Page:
During the last decade, the DNA damage avoidance pathway called PRR has been extensively characterized. PRR consists of two main sub-pathways: the first one is error-prone and related to Translesion DNA Synthesis (TLS), while the second is error-free and acts through template switching mechanism. The choice between these two sub-pathways is realized through the covalent modifications of PCNA which acts as a molecular switch between the two PRR branches. PCNA mono-ubiquitination directs PRR to TLS, while K63-linked poly-ubiquitination favors the error-free sub-pathway. However, the balance between the two PRR branches as a function of the number of UV-induced lesions and the speed of their bypass has not been determined so far. In this context, mathematical modelling of PRR may represent a useful method to better understand the cellular response after UV damage. Our research is currently focused on the characterization of PCNA modifications in Saccharomyces cerevisiae, in response to various UV doses. Experimental data have been used to develop a mechanistic model of PRR, whose dynamics is under investigation using stochastic simulation algorithms. As all the events of DNA damage bypass occur inside the nucleus, we have to deal with a relatively small amounts of molecular species and, in these conditions, a stochastic modelling approach can properly account for the intrinsic randomness of the biological phenomena. We expect that these in silico analyses will be useful to determine the limiting factors of PRR, and to predict the cellular behaviour under various perturbing conditions. The mathematical predictions are under experimental validation.

Post-Replication Repair (PRR) in Saccharomyces cerevisiae : a Systems Biology approach / F. Amara, D. Besozzi, R. Colombo, I. Mura, M. Muzi Falconi, P. Plevani. ((Intervento presentato al convegno EMBO Workshop : the Interface between the Ubiquitin Family and the DNA Damage Response tenutosi a Red Island Rovinj, Croatia nel 2010.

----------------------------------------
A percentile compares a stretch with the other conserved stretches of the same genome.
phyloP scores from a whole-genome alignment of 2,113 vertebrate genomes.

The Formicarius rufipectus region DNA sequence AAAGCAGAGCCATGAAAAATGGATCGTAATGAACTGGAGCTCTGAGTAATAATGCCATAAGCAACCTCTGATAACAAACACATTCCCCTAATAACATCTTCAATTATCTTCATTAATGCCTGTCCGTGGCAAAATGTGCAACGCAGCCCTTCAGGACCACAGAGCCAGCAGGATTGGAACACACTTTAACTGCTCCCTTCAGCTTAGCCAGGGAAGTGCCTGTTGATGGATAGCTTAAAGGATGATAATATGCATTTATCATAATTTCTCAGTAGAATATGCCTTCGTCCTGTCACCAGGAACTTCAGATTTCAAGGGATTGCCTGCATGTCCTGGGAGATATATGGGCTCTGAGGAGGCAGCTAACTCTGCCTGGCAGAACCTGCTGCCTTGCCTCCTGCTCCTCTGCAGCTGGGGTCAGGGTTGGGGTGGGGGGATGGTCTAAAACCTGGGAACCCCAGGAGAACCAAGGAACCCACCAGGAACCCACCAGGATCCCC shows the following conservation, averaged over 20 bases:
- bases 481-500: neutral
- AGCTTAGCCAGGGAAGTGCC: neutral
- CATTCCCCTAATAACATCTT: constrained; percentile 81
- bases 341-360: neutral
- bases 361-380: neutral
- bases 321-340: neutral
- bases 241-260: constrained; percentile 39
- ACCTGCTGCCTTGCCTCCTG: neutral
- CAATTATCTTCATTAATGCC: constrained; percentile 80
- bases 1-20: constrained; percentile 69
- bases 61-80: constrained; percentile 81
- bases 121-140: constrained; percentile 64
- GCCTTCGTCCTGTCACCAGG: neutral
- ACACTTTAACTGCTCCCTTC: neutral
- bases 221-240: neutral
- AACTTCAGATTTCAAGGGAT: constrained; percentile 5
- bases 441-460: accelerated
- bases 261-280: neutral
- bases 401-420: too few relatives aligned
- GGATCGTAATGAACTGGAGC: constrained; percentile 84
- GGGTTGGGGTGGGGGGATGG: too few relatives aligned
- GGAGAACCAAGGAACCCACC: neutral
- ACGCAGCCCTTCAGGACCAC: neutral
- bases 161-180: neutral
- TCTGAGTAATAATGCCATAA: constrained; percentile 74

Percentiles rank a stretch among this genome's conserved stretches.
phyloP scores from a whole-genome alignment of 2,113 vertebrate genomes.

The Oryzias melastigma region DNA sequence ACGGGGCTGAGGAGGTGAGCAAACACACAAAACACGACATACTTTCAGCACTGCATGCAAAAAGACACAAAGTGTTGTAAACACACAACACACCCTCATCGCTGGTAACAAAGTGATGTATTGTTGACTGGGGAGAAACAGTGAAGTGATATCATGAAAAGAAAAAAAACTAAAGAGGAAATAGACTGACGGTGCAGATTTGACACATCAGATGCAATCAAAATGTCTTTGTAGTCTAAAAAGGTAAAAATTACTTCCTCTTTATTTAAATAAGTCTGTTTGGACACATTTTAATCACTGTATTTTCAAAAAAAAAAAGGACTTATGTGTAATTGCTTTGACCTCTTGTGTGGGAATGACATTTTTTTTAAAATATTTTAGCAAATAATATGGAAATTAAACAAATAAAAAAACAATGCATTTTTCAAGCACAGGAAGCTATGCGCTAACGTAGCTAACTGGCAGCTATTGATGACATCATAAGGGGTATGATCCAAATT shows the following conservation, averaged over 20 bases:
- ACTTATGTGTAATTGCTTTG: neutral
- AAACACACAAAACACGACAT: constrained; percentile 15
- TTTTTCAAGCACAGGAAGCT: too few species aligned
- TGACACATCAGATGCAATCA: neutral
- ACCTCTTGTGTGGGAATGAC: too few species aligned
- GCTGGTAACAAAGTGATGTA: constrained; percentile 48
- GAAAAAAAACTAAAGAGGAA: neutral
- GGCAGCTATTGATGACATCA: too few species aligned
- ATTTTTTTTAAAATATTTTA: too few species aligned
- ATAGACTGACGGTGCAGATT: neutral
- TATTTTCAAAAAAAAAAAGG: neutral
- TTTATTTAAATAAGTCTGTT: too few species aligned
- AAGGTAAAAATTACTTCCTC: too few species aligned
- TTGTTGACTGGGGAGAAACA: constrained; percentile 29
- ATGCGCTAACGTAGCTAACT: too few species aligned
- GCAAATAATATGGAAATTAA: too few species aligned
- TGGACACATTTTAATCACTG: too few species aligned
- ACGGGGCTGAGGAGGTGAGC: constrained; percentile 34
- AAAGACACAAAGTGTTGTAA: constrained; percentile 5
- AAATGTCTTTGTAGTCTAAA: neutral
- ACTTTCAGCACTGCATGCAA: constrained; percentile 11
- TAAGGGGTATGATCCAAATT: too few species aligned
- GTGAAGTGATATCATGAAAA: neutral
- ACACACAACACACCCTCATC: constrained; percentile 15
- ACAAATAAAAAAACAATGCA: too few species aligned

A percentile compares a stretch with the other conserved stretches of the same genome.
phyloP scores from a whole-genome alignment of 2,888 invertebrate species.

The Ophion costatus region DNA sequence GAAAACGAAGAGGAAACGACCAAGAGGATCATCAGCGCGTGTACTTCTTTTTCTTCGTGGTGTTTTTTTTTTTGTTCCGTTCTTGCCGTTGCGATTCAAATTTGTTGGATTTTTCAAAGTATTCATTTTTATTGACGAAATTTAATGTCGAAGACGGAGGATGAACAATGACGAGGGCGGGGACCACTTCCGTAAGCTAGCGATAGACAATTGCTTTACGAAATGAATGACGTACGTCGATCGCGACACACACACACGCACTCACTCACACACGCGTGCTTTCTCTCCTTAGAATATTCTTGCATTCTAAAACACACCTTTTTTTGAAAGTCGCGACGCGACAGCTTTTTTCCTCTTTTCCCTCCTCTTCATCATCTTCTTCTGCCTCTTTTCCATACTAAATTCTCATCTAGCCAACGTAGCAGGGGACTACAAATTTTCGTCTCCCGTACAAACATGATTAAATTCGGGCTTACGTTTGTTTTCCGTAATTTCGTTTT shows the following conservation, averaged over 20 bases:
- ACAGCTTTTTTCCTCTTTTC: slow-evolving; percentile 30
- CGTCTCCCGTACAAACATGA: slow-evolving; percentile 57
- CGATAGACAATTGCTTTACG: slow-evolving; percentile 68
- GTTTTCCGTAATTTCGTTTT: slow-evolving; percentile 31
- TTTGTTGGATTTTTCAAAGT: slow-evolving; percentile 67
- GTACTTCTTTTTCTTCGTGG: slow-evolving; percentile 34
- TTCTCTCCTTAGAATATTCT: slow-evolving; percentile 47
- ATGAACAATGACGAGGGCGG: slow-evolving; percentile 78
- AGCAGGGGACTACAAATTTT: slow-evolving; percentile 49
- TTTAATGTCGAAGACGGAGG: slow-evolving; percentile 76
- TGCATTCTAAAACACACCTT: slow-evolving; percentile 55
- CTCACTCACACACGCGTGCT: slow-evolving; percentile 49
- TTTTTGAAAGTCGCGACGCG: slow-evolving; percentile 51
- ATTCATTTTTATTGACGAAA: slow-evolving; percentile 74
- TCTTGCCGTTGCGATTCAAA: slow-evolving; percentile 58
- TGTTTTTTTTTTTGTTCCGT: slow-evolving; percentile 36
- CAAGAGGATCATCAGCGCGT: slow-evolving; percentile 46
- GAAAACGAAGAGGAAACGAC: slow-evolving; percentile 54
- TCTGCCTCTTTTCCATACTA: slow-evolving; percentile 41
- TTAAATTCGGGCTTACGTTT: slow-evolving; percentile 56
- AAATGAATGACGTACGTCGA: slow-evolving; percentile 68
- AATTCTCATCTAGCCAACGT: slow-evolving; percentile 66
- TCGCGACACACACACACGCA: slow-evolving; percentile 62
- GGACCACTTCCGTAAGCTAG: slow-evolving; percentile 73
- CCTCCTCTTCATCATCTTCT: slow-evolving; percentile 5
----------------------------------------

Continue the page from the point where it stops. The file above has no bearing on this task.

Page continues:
Post-Replication Repair (PRR) in Saccharomyces cerevisiae : a Systems Biology approach

F. Amara
Primo
;
D. Besozzi
Secondo
;
M. Muzi Falconi
Penultimo
;
P. Plevani
Ultimo
2010

Abstract

During the last decade, the DNA damage avoidance pathway called PRR has been extensively characterized. PRR consists of two main sub-pathways: the first one is error-prone and related to Translesion DNA Synthesis (TLS), while the second is error-free and acts through template switching mechanism. The choice between these two sub-pathways is realized through the covalent modifications of PCNA which acts as a molecular switch between the two PRR branches. PCNA mono-ubiquitination directs PRR to TLS, while K63-linked poly-ubiquitination favors the error-free sub-pathway. However, the balance between the two PRR branches as a function of the number of UV-induced lesions and the speed of their bypass has not been determined so far. In this context, mathematical modelling of PRR may represent a useful method to better understand the cellular response after UV damage. Our research is currently focused on the characterization of PCNA modifications in Saccharomyces cerevisiae, in response to various UV doses. Experimental data have been used to develop a mechanistic model of PRR, whose dynamics is under investigation using stochastic simulation algorithms. As all the events of DNA damage bypass occur inside the nucleus, we have to deal with a relatively small amounts of molecular species and, in these conditions, a stochastic modelling approach can properly account for the intrinsic randomness of the biological phenomena. We expect that these in silico analyses will be useful to determine the limiting factors of PRR, and to predict the cellular behaviour under various perturbing conditions. The mathematical predictions are under experimental validation.
Settore BIO/11 - Biologia Molecolare
Settore BIO/10 - Biochimica
Settore INF/01 - Informatica
European Molecular Biology Organization (EMBO)
Post-Replication Repair (PRR) in Saccharomyces cerevisiae : a Systems Biology approach / F. Amara, D. Besozzi, R. Colombo, I. Mura, M. Muzi Falconi, P. Plevani. ((Intervento presentato al convegno EMBO Workshop : the Interface between the Ubiquitin Family and the DNA Damage Response tenutosi a Red Island Rovinj, Croatia nel 2010.
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Utilizza questo identificativo per citare o creare un link a questo documento: https://hdl.handle.net/2434/213877
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